+ Time of Introduction
  • Architecture and Design
  • Implementation
+ Applicable Platforms

Languages

All

+ Common Consequences
ScopeEffect
Access Control

Technical Impact: Gain privileges / assume identity

An attacker could gain unauthorized access to the system by retrieving legitimate user's authentication credentials.

Availability

Technical Impact: DoS: resource consumption (other)

An attacker could deny service to legitimate system users by launching a brute force attack on the password recovery mechanism using user ids of legitimate users.

Integrity
Other

Technical Impact: Other

The system's security functionality is turned against the system by the attacker.

+ Likelihood of Exploit

High

+ Enabling Factors for Exploitation

The system allows users to recover their passwords and gain access back into the system.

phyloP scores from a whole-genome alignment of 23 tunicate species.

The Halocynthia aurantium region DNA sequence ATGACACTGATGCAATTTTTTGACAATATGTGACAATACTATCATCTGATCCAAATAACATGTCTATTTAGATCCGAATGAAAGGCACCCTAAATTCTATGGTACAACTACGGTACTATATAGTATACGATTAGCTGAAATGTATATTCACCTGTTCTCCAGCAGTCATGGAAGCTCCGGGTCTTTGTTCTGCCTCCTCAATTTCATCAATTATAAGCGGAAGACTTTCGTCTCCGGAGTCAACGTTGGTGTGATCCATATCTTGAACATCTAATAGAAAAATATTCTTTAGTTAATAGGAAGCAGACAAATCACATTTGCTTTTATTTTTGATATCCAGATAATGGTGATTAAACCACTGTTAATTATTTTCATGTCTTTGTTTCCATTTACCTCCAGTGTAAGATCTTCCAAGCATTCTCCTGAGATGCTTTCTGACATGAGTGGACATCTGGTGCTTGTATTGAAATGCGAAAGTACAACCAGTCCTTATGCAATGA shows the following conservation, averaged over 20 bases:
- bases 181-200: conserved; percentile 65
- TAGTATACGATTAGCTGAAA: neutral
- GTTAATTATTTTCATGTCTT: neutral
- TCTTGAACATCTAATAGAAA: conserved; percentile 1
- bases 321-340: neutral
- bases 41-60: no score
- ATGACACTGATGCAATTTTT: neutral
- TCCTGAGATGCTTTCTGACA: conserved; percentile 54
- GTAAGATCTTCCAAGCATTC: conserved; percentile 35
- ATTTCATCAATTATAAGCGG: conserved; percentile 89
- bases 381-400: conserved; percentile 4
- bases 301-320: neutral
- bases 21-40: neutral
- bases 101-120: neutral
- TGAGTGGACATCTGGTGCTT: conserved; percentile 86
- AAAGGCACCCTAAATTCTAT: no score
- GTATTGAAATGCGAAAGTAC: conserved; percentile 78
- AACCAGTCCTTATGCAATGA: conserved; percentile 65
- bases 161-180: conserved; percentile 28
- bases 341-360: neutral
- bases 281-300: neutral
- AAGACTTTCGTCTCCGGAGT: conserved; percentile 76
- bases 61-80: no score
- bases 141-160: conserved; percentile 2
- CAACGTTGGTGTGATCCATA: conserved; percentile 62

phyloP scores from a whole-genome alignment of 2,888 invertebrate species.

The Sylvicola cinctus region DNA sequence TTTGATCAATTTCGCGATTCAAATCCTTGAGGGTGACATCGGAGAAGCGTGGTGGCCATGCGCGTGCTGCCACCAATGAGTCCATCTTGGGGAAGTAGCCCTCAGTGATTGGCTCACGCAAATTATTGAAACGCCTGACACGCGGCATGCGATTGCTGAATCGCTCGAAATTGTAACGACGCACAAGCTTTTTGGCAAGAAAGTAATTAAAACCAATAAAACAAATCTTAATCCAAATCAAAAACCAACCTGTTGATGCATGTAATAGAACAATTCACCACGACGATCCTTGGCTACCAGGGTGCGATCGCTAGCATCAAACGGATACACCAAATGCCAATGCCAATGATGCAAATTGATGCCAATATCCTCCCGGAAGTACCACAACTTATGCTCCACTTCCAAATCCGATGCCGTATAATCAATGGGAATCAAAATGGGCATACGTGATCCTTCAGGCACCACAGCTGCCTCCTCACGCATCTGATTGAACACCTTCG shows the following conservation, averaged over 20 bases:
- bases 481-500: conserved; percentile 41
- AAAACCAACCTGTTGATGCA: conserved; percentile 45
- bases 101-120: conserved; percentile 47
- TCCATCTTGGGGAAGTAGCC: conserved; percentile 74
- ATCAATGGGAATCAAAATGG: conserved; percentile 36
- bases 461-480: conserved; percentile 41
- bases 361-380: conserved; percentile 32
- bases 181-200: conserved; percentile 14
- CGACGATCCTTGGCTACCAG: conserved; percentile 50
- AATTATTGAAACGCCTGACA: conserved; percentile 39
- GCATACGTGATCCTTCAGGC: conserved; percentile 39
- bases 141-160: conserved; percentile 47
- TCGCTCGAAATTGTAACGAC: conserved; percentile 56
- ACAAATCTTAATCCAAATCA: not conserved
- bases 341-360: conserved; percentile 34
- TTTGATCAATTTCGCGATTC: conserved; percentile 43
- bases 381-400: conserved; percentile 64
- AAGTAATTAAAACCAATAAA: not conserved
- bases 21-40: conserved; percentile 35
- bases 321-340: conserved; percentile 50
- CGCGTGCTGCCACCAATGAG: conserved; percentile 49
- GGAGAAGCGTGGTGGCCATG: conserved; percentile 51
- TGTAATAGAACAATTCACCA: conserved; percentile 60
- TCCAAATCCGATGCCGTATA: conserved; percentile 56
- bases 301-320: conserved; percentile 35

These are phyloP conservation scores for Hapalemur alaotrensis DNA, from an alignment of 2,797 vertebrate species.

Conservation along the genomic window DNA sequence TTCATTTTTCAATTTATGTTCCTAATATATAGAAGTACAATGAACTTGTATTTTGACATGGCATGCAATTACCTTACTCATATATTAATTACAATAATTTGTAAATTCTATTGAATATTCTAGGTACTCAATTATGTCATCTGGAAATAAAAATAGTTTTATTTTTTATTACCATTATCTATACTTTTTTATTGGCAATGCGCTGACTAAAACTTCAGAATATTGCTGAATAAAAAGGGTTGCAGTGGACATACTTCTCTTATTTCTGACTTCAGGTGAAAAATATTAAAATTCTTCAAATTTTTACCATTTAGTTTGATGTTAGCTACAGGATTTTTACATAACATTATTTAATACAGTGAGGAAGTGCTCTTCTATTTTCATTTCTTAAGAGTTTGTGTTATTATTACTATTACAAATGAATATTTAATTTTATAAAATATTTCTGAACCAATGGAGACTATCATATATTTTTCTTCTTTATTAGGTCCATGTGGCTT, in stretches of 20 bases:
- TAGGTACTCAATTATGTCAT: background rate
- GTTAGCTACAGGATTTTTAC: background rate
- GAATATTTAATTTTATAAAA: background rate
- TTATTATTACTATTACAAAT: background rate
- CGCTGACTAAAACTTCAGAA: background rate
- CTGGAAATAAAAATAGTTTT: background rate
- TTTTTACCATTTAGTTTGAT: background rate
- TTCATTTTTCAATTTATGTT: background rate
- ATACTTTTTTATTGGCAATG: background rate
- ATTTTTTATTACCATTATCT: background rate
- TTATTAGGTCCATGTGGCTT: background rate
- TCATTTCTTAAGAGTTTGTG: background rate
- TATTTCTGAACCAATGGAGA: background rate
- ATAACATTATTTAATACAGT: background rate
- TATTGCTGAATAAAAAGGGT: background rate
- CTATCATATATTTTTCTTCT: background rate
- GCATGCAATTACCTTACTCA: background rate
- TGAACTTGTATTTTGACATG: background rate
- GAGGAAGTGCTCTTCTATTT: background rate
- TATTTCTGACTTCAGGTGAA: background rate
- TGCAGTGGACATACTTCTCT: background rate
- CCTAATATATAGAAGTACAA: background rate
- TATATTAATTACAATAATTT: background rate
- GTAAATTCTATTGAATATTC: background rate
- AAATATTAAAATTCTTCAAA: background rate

Password recovery mechanism relies only on something the user knows and not something the user has.

Weak security questions are used.

No third party intervention is required to use the password recovery mechanism.

+ Observed Examples
ReferenceDescription
A famous example of this type of weakness being exploited is the eBay attack. eBay always displays the user id of the highest bidder. In the final minutes of the auction, one of the bidders could try to log in as the highest bidder three times. After three incorrect log in attempts, eBay password throttling would kick in and lock out the highest bidder's account for some time. An attacker could then make their own bid and their victim would not have a chance to place the counter bid because they would be locked out. Thus an attacker could win the auction.
+ Potential Mitigations